“I am not asking again, wizard,” Lillie said, pulling harder, making Nari scream. “And this time you will tell me.”

Nari could feel her resolve weakening. Part of her mind pleaded with her to do whatever Lillie asked to end the duel and make the pain stop. A strong kick struck her stomach, making her gasp for air.

“Where did you find the egg?”

Nari opened her mouth, but Lillie hadn’t finished her question.

“And… where are the other five eggs?” Lillie whispered in her ear.

Nari stared at her in disbelief. She hadn’t said anything about the rest of the eggs. She had been extremely careful not to. No one was to know there were six dragon’s eggs in total. Nari’s plan had been to reveal that fact only if, after opening the first one, it was proven that the creature was indeed a dragon.

How? How could Lillie have known that?

Nari had to concentrate on the duel now. Without moving an inch, she focused all her magic in her palm, which was resting against the rock, and sent an imperceptible pulse.

Lillie had let her go.

“I see you are not speaking. So…”

But before she could continue, the ground beneath Lillie cracked and strong bindweeds crept up her legs and torso and tangled around her arms. Nari stood, her whole body aching.

“Why?” she asked her childhood friend. “Why are you so fixated on this? If you had asked me, we could have opened it together.”

Lillie started laughing.

“Oh, what an honour!” she scoffed. “To think I could assist the great sorceress Nari! It is always about you, isn’t it?”

“What do you mean?”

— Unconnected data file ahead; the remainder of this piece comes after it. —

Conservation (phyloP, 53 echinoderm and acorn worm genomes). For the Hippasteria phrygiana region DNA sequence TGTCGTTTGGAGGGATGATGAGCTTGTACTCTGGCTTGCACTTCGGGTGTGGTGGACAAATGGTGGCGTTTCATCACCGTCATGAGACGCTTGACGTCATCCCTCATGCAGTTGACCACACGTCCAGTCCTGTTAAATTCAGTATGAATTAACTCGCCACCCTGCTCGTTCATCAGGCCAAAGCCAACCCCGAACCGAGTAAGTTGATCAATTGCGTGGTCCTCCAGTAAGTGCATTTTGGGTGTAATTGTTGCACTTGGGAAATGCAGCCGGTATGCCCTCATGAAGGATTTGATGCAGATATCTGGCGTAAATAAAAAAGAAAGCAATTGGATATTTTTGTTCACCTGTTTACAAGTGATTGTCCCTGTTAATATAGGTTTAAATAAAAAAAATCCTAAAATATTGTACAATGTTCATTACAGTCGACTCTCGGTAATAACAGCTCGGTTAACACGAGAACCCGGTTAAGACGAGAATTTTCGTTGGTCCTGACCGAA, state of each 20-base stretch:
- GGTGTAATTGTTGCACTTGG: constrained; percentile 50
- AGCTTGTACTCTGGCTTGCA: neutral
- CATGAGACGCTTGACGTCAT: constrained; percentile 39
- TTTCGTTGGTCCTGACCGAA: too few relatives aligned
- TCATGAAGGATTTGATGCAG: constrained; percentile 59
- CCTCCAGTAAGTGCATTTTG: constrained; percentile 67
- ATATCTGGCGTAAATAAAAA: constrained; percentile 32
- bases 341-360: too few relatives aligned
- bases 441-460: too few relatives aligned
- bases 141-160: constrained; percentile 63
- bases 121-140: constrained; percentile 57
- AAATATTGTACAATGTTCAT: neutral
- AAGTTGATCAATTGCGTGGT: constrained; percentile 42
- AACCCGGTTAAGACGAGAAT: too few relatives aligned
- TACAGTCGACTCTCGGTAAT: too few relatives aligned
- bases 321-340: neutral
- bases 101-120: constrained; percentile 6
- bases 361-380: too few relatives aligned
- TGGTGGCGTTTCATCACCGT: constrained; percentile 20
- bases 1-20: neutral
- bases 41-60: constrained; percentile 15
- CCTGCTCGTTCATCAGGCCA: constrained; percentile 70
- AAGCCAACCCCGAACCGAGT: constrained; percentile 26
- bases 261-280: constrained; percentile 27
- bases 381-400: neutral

Lillie rolled her eyes.

“I am so tired,” she said angrily, “of having to follow you around and listen to your boring life…”

Nari stood frozen while Lillie continued her rant.

“You think you are so intelligent, so special. Everybody loves Nari, the smart and talented one. Well, guess what, I don’t. In fact I can’t stand you!”

“Are you joking?” asked Nari. “We are friends, we always have been.”

“Have we now? The only reason I have been hanging around you is because you were so pitiful.”

Nari shook her head in disbelief.

“I am sorry you think that way,” she said, “but if it is true, you are truly twisted.”

At this, her friend laughed even louder.

“Me? Twisted?”, she cried, suddenly serious. “The only one twisted here is you. Oh yes, let’s be friends! But when it’s convenient, you have no problem letting go. You are so self-centred. You know what? This so-called friendship of ours… ends today.”

Suddenly Nari’s weeds started withering and Lillie broke free. Nari tried to summon more plants but Lillie was already there, pushing her with magic. Nari was able to dodge it but, before she could launch a counterattack, she was disabled by a coughing fit.

“Oh dear, not feeling well?” asked Lillie sarcastically.

Nari wanted to reply but she realised with horror that she was not able to speak.

“Has the cat got your tongue?”

Nari put her hand to her neck. It hurt terribly. Her ears were ringing loudly and her lips started turning blue. Her knees gave way and she fell to the ground. She could feel all the energy fleeing from her body. Her mind was clouding over. She could not move. She could not think. She. Could. Not. Breathe.

In the White Chamber, Lillie had risen from her seat and was standing in front of Nari. She had taken Nari’s neck with both hands and, while muttering a forbidden spell, she was strangling her. Her voice was dark, almost as if it didn’t come from her. No one had noticed, for all the wizards had their eyes closed and were chanting the spell that allowed them to see what was happening in the mind duel.

“What in your simple and sorry existence made you think you could measure up against me?” whispered Lillie, and her image in the mind duel did the same. “I see you are not going to talk, so I will dispose of you and destroy the egg myself.”

“Stop it,” Nari thought, desperately grasping at her neck as if she could find what was hurting it. She knew she had only a few seconds before she would lose consciousness completely. Her eyelids were becoming heavier and heavier, and eventually drooped closed.